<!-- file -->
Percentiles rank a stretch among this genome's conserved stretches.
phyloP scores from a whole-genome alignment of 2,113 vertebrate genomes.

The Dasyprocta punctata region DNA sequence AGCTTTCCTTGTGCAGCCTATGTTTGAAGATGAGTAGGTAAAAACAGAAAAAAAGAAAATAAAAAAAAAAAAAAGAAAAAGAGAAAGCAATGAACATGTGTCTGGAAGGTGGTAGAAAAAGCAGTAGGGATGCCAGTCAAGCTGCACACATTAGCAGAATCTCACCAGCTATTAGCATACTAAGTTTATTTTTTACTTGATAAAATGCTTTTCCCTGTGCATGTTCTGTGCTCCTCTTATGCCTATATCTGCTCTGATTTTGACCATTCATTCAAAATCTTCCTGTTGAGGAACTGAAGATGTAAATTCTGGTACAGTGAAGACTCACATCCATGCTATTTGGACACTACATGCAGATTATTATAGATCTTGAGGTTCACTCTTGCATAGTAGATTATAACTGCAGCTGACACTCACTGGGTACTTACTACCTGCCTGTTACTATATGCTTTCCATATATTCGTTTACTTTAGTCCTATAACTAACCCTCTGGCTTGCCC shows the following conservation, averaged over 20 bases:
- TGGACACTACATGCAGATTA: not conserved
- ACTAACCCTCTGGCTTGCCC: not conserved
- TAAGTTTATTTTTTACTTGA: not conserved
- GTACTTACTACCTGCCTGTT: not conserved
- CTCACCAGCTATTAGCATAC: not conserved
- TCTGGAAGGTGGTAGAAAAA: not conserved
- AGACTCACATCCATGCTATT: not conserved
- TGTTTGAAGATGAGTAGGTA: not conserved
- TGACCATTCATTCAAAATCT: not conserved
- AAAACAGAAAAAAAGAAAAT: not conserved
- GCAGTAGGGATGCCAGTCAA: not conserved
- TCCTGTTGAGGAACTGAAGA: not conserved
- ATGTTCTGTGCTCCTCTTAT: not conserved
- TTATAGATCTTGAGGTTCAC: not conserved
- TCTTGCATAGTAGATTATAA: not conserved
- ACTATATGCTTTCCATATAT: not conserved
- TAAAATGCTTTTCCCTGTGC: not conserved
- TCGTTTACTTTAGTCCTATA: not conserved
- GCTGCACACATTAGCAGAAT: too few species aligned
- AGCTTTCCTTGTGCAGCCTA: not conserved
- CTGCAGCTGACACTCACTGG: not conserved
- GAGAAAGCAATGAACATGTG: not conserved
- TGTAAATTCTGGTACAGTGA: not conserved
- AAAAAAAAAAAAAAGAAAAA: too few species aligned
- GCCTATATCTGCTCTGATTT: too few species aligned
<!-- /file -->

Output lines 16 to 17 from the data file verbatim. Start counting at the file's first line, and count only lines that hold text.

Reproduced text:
- ATGTTCTGTGCTCCTCTTAT: not conserved
- TTATAGATCTTGAGGTTCAC: not conserved